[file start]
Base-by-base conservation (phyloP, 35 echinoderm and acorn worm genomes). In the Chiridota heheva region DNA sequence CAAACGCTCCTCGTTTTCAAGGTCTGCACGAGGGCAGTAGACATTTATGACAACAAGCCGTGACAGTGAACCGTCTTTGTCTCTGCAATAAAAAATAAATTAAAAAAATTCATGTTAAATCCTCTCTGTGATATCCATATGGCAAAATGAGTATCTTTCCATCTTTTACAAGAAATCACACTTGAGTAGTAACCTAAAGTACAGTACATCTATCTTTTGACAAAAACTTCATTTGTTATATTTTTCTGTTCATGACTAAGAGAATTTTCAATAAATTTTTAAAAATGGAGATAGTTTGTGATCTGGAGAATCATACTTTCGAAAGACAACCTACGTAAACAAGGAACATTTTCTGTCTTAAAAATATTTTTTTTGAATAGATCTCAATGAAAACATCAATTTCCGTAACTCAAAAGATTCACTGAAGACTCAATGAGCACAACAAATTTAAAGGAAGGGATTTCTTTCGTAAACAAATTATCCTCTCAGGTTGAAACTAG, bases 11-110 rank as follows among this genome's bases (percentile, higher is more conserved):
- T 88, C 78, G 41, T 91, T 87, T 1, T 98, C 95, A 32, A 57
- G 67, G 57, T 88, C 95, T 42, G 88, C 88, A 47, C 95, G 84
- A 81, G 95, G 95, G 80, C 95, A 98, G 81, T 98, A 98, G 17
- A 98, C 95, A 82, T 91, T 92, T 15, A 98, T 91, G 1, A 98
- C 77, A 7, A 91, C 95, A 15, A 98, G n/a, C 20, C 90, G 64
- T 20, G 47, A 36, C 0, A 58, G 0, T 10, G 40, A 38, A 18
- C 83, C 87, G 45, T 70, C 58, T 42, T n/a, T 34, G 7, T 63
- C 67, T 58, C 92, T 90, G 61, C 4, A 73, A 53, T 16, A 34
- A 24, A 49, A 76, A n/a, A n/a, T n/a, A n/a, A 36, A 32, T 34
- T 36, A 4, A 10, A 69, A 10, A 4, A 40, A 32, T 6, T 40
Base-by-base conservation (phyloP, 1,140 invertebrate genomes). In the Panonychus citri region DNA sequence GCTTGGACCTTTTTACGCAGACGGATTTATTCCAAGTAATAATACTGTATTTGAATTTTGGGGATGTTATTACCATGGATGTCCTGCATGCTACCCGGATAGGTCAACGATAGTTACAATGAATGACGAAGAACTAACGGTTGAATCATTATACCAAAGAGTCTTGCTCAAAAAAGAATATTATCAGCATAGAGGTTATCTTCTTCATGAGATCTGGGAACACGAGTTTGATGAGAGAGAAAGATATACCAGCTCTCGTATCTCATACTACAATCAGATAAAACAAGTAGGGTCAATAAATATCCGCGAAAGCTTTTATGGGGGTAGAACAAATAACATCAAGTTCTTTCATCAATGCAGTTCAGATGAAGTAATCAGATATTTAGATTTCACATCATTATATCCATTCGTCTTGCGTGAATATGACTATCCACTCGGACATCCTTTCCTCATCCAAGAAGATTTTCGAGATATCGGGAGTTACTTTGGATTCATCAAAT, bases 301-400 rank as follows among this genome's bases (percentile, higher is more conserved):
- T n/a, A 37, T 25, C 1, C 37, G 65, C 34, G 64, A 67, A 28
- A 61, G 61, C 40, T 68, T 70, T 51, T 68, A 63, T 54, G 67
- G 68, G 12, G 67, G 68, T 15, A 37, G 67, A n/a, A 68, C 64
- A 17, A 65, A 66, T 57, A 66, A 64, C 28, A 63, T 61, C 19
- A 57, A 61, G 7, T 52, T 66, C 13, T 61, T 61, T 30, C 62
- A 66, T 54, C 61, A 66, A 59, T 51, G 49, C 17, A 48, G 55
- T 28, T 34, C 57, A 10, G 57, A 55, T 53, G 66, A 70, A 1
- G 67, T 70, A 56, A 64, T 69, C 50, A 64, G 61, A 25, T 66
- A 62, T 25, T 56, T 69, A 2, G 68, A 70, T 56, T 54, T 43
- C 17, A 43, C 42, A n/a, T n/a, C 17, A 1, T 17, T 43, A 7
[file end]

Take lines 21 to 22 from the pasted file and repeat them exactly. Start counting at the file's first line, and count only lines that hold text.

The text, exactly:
- A 62, T 25, T 56, T 69, A 2, G 68, A 70, T 56, T 54, T 43
- C 17, A 43, C 42, A n/a, T n/a, C 17, A 1, T 17, T 43, A 7